Senate Panel Girds for Abortion Fight
“Jane Roe,” the plaintiff in the landmark Roe vs. Wade Supreme Court decision, has told the story many times: As a single mother struggling with emotional problems and alcohol and drug abuse, she agreed to play a historic role in the case that legalized abortion 32 years ago. Then, following her conversion to Christianity in 1995, she began to speak out against abortion.
But when Roe, whose real name is Norma McCorvey, repeated her story Thursday before members of a subcommittee of the Senate Judiciary Committee, the event was fraught with political symbolism.
The Judiciary panel will play a central role in the potentially titanic battle over the next Supreme Court nominee -- a struggle that could begin as early as next week when the high court ends its term. Washington is rife with speculation that Chief Justice William H. Rehnquist, who has cancer, may use the occasion to step down.
And the chairman of the Judiciary subcommittee on the Constitution, which summoned McCorvey to testify, is Sam Brownback of Kansas, a prominent evangelical conservative who often is mentioned as a possible candidate for the GOP presidential nomination in 2008.
In part because the chairman of the full committee, Republican Arlen Specter of Pennsylvania, personally supports abortion rights -- though he has pledged not to impose his views on the judicial confirmation process -- conservatives considered it important to bring the abortion issue into the spotlight even before a vacancy on the court has occurred.
In a preview of the arguments likely to be debated when the Senate takes up a Supreme Court nominee, Brownback led McCorvey and other witnesses through questions about when life begins and whether the justices erred in holding that abortion was protected by a woman’s right to privacy.
“Roe was a mistake -- a very, very costly one,” said Brownback. “Forty million abortions is way too many.”
In addition to McCorvey, Brownback summoned a panel of legal experts -- two abortion opponents, two advocates of abortion rights -- to discuss his contention that legal scholars are beginning to coalesce around a consensus that the legal underpinning of the Roe vs. Wade decision, the constitutional right to privacy, was flawed.
In the view of conservatives, the Roe decision not only legalized abortion but also infected much of the federal court system with judicial activism.
“Roe is the Dred Scott of our age,” said Edward Whelan, president of the Ethics and Public Policy Center, a Washington think tank, referring to the Supreme Court decision that upheld slavery and was later discredited. “Like few other Supreme Court cases in our nation’s history, Roe is not merely patently wrong but also fundamentally hostile to core precepts of American government.”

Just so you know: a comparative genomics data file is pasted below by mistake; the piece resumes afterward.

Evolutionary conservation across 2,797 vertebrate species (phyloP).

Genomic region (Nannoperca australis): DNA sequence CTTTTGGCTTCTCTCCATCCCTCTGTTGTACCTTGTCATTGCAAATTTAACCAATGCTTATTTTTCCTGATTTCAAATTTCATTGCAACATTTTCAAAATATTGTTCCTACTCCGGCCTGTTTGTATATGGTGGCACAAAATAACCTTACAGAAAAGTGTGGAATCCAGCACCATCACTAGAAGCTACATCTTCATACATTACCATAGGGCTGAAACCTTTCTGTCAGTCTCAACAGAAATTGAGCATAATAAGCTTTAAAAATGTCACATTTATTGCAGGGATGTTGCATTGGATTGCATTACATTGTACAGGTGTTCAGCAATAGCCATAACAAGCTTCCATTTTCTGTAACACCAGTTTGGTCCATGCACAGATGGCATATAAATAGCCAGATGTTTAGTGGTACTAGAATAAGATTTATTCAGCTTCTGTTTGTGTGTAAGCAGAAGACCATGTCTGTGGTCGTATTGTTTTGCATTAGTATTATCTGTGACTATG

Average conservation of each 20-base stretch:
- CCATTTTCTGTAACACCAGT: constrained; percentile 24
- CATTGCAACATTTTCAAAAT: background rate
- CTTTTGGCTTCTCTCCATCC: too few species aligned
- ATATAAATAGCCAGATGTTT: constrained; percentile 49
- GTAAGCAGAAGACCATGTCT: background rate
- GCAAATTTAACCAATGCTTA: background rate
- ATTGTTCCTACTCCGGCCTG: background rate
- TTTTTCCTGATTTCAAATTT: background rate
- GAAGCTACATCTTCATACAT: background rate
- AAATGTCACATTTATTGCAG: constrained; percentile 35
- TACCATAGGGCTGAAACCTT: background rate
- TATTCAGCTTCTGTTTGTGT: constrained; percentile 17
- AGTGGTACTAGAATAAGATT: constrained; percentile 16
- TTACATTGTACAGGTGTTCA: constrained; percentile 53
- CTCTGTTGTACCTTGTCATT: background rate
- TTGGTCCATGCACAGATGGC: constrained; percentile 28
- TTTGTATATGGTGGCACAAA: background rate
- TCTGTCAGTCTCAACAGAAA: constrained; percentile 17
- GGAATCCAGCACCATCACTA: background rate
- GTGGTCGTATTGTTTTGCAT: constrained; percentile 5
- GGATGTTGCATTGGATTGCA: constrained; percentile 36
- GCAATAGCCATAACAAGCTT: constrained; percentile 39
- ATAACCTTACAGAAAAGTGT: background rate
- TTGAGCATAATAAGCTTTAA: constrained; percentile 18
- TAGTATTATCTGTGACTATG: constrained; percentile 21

Arguing that the court had overstepped its bounds and engaged in judicial legislating, Whelan called the case “a lawless power grab by the Supreme Court, an unconstitutional act of aggression.”
Judicial activism is likely to be one of the themes of the Senate’s consideration of any Supreme Court nomination, and Brownback asked witnesses what they thought would happen if Roe vs. Wade were overturned and the states regulated abortion.
Karen O’Connor, a lawyer and professor of government at American University, expressed concern about the impact on women’s health if abortion returned “to the back alleys” and about what kinds of limits states might impose.
Brownback asked the legal experts to address the issue of when life began, in part to explore the possibility that states could outlaw abortion on grounds that it constituted the taking of a life. Several witnesses said that, compared to the biological question of when life began, the legal issue was relatively clear:
“States cannot give rights [to the unborn] that trump the rights of those already protected,” said R. Alta Charo, a professor of law and bioethics at the University of Wisconsin Law School.
Brownback applauded what he called the heartfelt passions of those who supported abortion rights, praising, for example, Sen. Russell D. Feingold (D-Wis.) as a fervent opponent of the death penalty, which Brownback called part of the debate “about the culture of life.”
Noting estimates that more than 5,000 women a year had died as a result of complications from botched abortions in the years leading up to Roe, Feingold said, “We must not turn back the clock.”
He called abortion “an extremely difficult issue and one on which good and sincere people often disagree.”